Old school. When I think about “old school” I think about a lot of things… a lot of people, a lot of ideas.
But rather than any sports or entertainment figure, I tend to think of the three women who had the most influence on me in my youth.
My mom, her mother Nan, and her mother Nanny. My mom was a young mother (like both of her female ascendants), but the way in which those two stepped up and stepped into the gaps played a huge part in the man I am today, and thus the people my own children will become.
Nanny, my great-grandmother was the epitome of old school. She just a little over 5 feet tall and all of her children, grandchildren and great-grandchildren grew to be much bigger than she, but she’d quickly put any of us in our place. She smoked like a chimney and drank gallons of black coffee. True story. As a child of the 80s I grew up in the “Just Say No” era, when medical science finally discovered that everything is bad for you and can cause Cancer.
One time when I was still but a grade-schooler I asked Nanny about her bad habits. You have to understand, to me she was both incredibly old as well as hale and hearty enough to give me a good shake whenever I was acting a fool. This didn’t make sense. She smoked one Chesterfield after the next, washed it down with a cup of black coffee, and usually capped off her evenings with a lager.
“Nanny,” I said, “How come you still drink and smoke?”
She focused her pale blue eyes on me and, with a sly wink said: “Because I started doing it before it was bad for yous.”
That was Nanny, and her daughter, my Nan, was little different. My own mother, whom my children now call “Nanny” carries this same cavalier posture into the slings and arrows of life.
But to say something is “old school” is to imply that it holds to certain fundamental virtues.
A man holding a door for a woman in our day and age is, sadly, considered old school. In a like manner I would say that a woman keeping a home and making her children a priority would be considered old school. A young person courting rather than hooking up is decidedly old school, as is getting married and staying married ’til death do you part.
Any and all of these fit the cultural criteria of being ‘old school’ whether we would value or denigrate them.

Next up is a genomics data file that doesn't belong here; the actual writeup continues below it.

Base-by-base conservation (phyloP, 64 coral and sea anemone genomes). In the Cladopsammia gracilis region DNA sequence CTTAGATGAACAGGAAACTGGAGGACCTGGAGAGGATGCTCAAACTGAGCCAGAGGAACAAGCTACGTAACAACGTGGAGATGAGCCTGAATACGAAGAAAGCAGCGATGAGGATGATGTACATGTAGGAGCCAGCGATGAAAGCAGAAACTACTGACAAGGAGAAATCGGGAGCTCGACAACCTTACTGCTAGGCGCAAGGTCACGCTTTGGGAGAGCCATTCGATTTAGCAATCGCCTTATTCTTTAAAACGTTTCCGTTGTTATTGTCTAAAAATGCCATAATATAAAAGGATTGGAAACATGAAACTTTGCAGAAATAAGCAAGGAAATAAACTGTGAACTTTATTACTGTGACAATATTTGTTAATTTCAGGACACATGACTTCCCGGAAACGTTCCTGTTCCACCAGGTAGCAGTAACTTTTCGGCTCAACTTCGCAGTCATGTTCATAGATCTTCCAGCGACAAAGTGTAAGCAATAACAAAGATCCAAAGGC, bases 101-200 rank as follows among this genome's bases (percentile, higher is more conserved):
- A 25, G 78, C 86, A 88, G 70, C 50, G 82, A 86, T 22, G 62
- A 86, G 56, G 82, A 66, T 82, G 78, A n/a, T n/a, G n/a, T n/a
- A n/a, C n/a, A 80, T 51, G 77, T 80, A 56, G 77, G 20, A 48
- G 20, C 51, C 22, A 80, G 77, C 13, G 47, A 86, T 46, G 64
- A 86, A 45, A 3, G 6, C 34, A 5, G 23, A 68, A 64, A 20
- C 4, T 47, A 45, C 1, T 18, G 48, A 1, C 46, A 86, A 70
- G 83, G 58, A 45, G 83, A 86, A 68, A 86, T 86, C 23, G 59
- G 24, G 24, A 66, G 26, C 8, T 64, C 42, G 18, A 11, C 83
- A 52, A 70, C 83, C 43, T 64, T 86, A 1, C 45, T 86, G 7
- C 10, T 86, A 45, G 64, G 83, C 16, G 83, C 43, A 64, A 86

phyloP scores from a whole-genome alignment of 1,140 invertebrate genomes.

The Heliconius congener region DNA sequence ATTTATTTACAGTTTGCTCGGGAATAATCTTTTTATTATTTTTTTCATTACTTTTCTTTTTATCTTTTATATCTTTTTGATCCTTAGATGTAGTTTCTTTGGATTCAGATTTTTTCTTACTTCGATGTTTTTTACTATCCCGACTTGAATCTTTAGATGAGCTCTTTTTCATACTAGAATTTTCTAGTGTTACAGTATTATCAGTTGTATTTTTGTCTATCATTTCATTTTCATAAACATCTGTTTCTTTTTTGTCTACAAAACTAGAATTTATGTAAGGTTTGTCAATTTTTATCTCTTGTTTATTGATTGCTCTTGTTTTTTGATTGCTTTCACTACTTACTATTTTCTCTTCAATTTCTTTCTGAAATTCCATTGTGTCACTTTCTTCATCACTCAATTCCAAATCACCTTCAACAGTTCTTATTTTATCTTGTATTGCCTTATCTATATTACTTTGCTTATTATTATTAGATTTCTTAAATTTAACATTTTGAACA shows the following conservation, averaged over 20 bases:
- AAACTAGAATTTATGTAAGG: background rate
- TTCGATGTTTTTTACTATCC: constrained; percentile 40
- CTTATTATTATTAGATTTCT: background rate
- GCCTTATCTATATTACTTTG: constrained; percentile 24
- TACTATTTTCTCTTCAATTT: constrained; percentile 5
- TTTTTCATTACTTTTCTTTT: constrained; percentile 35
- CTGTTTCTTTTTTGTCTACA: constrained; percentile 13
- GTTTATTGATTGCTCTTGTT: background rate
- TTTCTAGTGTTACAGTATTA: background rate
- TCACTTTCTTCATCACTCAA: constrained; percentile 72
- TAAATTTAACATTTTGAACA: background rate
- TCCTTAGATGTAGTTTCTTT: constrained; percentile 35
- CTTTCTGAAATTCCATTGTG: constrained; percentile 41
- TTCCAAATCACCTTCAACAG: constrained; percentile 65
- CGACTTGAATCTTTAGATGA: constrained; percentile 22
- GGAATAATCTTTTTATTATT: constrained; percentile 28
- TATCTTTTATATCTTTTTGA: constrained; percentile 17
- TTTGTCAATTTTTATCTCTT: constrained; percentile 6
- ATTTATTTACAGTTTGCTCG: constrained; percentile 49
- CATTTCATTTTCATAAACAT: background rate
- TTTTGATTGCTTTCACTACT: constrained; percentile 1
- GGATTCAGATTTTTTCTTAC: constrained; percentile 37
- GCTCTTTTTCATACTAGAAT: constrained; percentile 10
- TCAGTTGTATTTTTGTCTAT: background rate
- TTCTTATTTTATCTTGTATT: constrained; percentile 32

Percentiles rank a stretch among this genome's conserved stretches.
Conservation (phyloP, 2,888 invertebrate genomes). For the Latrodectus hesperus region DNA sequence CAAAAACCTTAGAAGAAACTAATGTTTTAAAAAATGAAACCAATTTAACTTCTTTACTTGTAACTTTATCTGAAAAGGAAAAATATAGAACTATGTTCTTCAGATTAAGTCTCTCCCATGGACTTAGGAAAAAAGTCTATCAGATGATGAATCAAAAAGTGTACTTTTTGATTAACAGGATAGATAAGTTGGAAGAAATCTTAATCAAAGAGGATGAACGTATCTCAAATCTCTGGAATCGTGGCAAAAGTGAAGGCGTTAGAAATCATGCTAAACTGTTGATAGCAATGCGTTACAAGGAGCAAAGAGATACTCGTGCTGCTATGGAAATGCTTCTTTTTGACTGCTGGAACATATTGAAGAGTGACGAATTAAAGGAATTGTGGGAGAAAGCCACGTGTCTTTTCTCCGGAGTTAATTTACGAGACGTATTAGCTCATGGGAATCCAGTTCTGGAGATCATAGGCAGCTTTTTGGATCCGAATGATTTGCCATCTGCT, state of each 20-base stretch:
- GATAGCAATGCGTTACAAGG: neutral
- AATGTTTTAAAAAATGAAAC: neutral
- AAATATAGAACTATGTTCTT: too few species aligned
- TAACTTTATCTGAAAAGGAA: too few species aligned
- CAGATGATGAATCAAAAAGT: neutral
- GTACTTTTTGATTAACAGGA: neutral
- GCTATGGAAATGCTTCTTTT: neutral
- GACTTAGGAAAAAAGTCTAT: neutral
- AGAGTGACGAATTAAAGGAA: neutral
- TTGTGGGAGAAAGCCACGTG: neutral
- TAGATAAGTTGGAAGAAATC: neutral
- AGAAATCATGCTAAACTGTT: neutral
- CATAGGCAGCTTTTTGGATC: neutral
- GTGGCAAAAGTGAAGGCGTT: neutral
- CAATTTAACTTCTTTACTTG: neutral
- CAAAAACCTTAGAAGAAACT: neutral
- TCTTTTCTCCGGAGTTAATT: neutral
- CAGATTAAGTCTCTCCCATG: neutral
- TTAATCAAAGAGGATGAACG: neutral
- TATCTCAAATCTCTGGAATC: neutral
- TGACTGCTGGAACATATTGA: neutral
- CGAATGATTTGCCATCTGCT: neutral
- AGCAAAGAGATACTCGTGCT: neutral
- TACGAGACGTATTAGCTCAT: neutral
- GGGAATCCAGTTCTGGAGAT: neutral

That said, I’m not here to camp out on a social issue and make a clumsy attempt to make the timeless word of God align with my own cultural preferences, or lecture you with my opinions of societal norms. I want to share my understanding of what is beautiful about our faith, and maybe help all of you better see how altogether lovely our God is.
In order to do that, we need to start at the beginning… that is, Genesis. Now, I’m not going to retread the path that Carl has already done an excellent job of covering, but I do want to refresh your memory, as well as to provide some context for those who might be visiting here for the first time.
Carl has already taken you on a journey through time with the stories of Adam, and Noah… and it stands to reason that Abraham, Isaac, Jacob, and Joseph are soon to follow. But I want to talk without about a guy by the name of Melchizedek.
Okay, right now half of you just said to yourself: “Who?” While the other half of you probably smothered a yawn and thought: “Oh great, it’s gonna be one of those dry, long-winded sermons where the guy shows off how much Hebrew he knows talking about God-knows-what and I’m not gonna get out of here till the Chili’s is already packed, so we’re gonna have to get drive-thru burgers and I’m gonna have indigestion and won’t be able to take a nap. Carry on with the bore-a-phil!”
No? Well, maybe that’s just Tim.